Automatic sensor-arm extensometers can be employed until ultimate failure and can be used for non-ambient temperature testing in a temperature chamber as well.
Non-contact optical strain measurement using a video extensometer allows accurate and high-resolution axial and transverse strain measurement over the entire temperature range from -80°C to +360°C and is thus the most versatile strain measurement system for composites over a wide temperature range. The ZwickRoell videoXtens biax 2-150 HP was specifically developed for the testing needs of composites. For many composite material systems and particularly for carbon fibre-reinforced plastics, no further specimen preparation for strain measurement is needed since it uses the natural surface pattern of the specimen to set the gauge marks. For flexure testing, a mechanical plunger is available, which extends the use of the videoXtens to flexural testing as well.
Innovation beats vibration
Considering fatigue of materials used in aircraft structures is important due to intense vibrations during take-off and landing, engine vibrations or turbulent flight conditions. Wing structures and the materials used in it accumulate a large number of load cycles over the lifetime of an aircraft, from when the aircraft is on the ground and the wing is pulled down by gravitational forces, to when the wings bend upwards from aerodynamic forces during flight. While the importance of fatigue testing increases when moving up in the testing pyramid from the coupon test level with many standardised test methods to structural elements, sub-structures all the way to the full structural level, fatigue testing of materials on the coupon level is important to obtain data for fatigue tolerant design or lifetime predictions.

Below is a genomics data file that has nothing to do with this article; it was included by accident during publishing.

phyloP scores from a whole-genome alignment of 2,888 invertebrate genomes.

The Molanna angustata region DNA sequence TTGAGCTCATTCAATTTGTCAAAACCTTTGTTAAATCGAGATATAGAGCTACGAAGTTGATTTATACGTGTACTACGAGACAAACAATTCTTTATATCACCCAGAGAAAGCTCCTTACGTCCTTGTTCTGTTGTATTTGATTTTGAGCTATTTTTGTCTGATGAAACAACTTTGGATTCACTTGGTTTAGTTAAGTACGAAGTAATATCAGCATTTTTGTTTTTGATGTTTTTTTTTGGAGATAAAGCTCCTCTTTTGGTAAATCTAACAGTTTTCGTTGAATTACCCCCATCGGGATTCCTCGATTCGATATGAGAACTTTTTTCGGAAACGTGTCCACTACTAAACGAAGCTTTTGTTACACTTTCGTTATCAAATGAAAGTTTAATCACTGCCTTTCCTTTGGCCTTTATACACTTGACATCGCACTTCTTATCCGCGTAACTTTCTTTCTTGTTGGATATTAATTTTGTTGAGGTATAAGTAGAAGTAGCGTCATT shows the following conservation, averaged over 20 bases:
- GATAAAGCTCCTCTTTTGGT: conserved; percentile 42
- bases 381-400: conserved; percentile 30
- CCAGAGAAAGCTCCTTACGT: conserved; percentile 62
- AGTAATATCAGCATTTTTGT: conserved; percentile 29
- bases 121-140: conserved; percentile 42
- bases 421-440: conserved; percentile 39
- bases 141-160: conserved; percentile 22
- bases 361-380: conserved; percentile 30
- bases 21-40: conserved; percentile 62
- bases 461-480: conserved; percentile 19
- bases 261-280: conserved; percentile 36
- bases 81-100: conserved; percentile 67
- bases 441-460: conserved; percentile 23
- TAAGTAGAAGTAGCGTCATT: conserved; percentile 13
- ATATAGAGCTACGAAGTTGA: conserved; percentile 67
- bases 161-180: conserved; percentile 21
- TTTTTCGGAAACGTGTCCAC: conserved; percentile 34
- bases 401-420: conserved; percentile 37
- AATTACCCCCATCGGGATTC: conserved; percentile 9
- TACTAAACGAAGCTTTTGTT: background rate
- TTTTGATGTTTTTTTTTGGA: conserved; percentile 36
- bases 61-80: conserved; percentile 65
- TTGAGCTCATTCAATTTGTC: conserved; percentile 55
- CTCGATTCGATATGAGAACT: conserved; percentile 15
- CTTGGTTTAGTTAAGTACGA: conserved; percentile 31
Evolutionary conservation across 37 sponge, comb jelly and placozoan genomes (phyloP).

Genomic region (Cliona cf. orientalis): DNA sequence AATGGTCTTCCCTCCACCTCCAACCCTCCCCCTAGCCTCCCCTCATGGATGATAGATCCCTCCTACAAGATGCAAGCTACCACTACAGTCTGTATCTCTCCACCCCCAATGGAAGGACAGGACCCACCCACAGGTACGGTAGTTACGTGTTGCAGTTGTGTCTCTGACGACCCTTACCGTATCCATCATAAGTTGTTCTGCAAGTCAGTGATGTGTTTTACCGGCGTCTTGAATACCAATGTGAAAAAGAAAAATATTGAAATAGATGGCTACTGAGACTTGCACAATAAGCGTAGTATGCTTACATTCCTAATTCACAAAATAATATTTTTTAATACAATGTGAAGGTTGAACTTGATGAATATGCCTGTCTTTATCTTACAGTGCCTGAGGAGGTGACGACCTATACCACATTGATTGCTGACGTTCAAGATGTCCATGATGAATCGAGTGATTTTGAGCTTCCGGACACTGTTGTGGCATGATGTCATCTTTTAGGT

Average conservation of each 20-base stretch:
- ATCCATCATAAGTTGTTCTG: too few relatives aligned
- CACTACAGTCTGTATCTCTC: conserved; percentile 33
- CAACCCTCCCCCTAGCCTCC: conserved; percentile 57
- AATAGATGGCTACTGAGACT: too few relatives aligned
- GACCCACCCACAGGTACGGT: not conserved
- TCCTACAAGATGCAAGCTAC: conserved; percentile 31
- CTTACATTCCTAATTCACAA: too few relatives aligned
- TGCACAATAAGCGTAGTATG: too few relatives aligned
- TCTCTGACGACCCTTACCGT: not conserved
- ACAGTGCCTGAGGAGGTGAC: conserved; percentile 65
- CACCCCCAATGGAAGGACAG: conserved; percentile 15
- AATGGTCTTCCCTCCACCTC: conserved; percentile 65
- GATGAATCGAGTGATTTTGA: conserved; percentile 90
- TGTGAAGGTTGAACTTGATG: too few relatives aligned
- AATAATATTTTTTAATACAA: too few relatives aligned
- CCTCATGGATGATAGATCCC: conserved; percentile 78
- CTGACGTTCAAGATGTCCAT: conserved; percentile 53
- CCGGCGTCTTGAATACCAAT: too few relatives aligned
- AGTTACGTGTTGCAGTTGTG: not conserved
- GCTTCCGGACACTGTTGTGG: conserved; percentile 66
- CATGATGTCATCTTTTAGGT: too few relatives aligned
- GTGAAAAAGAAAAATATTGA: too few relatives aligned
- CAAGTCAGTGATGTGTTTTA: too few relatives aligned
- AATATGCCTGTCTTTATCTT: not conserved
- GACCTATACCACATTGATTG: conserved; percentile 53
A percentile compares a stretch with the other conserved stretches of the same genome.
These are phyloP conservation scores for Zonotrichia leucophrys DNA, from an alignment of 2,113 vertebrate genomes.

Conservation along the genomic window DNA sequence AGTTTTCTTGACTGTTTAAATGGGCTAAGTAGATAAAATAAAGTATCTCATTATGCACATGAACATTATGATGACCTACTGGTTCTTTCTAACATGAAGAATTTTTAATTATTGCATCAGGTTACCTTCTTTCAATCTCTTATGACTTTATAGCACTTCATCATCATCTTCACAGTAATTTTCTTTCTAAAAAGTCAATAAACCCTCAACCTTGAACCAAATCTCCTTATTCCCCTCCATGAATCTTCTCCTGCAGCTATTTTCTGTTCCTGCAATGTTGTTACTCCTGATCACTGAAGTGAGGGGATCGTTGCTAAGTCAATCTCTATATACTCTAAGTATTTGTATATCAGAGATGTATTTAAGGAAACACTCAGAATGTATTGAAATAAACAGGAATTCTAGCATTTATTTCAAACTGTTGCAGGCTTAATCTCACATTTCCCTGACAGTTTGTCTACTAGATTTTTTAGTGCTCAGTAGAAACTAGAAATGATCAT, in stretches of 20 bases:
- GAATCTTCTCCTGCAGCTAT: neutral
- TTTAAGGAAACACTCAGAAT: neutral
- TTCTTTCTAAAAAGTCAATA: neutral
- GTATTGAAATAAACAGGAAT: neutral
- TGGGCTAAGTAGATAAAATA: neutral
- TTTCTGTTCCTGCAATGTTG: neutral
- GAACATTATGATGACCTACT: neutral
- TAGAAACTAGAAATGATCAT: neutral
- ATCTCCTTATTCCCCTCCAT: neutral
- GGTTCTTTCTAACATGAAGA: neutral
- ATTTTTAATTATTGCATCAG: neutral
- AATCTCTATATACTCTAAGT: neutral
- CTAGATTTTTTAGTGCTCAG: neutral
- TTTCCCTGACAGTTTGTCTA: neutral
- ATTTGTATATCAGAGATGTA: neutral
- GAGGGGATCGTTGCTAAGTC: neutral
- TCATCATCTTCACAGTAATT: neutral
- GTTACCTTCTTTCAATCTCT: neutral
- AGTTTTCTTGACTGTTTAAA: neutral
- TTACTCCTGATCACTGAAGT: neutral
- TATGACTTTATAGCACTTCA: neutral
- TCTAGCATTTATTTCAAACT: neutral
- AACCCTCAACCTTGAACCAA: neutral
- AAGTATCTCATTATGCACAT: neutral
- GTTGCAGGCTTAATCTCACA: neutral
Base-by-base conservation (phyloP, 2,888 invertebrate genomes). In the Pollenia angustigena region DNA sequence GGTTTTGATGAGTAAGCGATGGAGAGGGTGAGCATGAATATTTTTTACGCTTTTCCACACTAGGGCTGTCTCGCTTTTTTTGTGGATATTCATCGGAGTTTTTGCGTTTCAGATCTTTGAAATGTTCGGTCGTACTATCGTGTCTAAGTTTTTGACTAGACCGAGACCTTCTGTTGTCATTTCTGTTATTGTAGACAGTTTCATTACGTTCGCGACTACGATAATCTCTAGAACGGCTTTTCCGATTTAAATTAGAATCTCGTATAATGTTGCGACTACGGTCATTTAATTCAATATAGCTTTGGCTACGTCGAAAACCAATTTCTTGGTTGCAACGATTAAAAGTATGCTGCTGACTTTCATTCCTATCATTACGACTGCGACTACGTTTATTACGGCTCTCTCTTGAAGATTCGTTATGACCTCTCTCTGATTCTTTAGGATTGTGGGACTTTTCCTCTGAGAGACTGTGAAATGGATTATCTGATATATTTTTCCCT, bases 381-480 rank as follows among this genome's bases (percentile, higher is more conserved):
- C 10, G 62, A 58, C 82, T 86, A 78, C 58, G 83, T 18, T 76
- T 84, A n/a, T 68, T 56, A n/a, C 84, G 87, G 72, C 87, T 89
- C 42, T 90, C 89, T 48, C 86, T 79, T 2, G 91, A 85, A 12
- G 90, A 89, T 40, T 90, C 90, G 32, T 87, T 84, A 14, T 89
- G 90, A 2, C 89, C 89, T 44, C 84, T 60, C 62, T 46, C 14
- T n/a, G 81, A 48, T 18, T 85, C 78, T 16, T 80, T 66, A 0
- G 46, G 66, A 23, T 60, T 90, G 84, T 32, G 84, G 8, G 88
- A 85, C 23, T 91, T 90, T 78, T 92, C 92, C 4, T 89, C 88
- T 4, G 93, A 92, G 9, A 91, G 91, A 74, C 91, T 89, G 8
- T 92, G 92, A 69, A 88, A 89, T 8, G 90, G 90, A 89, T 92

For dynamic materials testing, servo-hydraulic testing machines are common, since they are most versatile when it comes to load range and testing frequencies. If needed they can also be used for static testing, whereas they do not offer the simplicity of setting up very different types of static test methods as is possible for example with an electromechanical testing machine (see above static modular testing machine).
For the load range of 100kN, typically used for fatigue testing of metals and composite materials on the coupon level, ZwickRoell has developed a compact dynamic testing machine with integrated hydraulic power pack. The compact design makes the machine independent from a centralised hydraulic supply, has a lower footprint compared to when a separate hydraulic power pack is placed next to the machine and operates at a very acceptable noise level of <58dB. An integrated cooling system prevents heating of the laboratory and thus a standard laboratory climate is unaffected.
The mechanical testing of composite materials is a complex topic, involving a range of test configurations, a wide selection of recognised testing standards and frequently the need to test in a variety of different environments. The availability of well-aligned test machines and gripping arrangements, advanced technology extensometers, interchangeable test fixtures and intuitive testing software, facilitates the mechanical testing requirements demanded by R&D, and routine quality assurance.